WAEC Must Investigate Fraud Allegations


The trust and confidence that the public has in the West African Examination Council has taken a good battering following recent allegations of insider manipulation of examination results.

Challenging Heights, one of a few groups that have expressed concern over the allegations, believes the Council has to act promptly by setting up a probe into the matter and clearing the air as early as it is able, in order to maintain the credibility and integrity of WAEC as West Africa foremost examination body.

In a statement to the press a little over a week ago, Challenging Heights revealed that, since the release of the November/December 2014 WASSCE results, “some unknown people with known phone numbers, have been using MTN Mobile Money to defraud unsuspecting candidates”.

The fraudsters it is alleged, introduce themselves as staff of WAEC, and claim to have access to the WAEC results database. They proceed to promise to better the grades of candidates for a fee.

The asking price according some victims who spoke to Public Agenda is between GHC500.00 and GHC5000.00 depending on the sought grades.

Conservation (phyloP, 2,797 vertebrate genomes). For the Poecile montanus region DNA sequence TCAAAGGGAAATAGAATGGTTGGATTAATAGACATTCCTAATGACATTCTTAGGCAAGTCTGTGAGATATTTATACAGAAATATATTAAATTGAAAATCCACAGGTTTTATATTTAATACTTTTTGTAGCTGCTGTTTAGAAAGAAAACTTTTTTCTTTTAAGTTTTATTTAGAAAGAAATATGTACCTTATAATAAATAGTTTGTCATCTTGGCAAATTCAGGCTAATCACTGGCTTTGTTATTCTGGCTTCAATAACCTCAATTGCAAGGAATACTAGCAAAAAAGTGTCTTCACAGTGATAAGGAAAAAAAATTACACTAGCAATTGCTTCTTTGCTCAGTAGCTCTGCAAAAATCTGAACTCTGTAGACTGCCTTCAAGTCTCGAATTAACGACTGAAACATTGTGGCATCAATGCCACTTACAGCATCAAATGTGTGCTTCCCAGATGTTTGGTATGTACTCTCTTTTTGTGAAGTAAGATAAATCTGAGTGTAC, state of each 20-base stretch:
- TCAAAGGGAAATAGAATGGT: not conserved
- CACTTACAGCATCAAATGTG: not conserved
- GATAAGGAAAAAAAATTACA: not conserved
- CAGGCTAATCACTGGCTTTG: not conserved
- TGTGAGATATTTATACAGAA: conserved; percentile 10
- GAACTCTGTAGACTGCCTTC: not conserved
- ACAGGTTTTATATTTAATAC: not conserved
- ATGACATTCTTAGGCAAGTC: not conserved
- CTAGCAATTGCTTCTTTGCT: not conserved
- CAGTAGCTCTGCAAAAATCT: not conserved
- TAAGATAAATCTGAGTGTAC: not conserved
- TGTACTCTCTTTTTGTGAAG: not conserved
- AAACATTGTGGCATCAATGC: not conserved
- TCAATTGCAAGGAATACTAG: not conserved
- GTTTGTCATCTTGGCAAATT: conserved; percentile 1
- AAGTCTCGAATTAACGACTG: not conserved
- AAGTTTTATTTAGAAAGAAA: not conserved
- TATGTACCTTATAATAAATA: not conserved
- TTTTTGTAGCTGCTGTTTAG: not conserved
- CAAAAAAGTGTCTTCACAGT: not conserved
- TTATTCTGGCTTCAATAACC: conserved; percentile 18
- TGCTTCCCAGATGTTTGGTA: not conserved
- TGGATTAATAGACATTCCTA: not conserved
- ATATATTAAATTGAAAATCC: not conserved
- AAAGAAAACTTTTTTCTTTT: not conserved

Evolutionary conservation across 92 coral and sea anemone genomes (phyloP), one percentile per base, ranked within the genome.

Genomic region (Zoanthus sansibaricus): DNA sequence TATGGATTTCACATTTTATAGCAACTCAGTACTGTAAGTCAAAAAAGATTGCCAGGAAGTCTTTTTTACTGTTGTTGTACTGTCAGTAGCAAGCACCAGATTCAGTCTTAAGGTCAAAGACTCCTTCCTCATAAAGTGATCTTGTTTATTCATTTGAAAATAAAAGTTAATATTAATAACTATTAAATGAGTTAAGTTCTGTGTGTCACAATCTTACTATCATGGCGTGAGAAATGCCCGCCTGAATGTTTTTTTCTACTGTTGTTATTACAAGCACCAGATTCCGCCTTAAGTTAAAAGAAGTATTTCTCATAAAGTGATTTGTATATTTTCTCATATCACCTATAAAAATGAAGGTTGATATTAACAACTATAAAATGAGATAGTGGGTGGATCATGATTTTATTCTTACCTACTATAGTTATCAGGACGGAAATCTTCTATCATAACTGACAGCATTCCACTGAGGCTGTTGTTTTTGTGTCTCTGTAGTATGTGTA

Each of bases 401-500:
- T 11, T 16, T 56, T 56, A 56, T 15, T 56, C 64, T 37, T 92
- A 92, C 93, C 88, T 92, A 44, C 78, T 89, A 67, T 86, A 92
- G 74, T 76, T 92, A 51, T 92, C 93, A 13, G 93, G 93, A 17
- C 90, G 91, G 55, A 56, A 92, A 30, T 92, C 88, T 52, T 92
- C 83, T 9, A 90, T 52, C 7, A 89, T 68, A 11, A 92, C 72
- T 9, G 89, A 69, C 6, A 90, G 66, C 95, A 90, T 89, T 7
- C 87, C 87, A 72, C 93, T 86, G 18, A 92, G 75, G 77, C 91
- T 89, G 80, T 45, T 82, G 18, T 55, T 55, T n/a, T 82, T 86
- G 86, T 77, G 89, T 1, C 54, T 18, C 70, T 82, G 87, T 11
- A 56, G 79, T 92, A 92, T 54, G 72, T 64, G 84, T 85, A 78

Challenging Heights in its statement appears unenthused about WAEC’s mere admittance of knowledge of these fraudulent activities, without pursuing the fraudsters.

The Council’s position that these fraudsters are not its staff does no good to its image, according to the child rights organisation.

Strangely, and perhaps, the reason WAEC has seek assistance of relevant state investigative bodies to unravel the scam is that, the fraudsters somehow have access to information on the candidates, names, location, telephone numbers etc. and use these in making their initial contacts.

WAEC is certainly not new to examination malpractices. Every year sanctions are imposed on schools, invigilators, and students for various examination offences.

Last year, in a blog posted by a certain Amoafowaa Sefa Cecilia on the sanctity of WAEC examinations and their results, the writer argued that if students are able to have access to examination questions ahead of time then it means there must be something fundamentally wrong with the security arrangements around the printing, storage, and retrieval of the examination papers.

It is this logic that leads one to think that if the fraudsters are able to independently obtain the personal information of candidates from WAEC sources, then, possibly, there are some IT security breaches at the Council which only forensic investigations can unravel.

“We believe the integrity of the results coming from WAEC might have been compromised in many ways. There is obvious security breach at the Council’s databases, and this breach could result in anything, including a compromise of the results of the candidates” argues the president of Challenging Heights, Dr James Annan.


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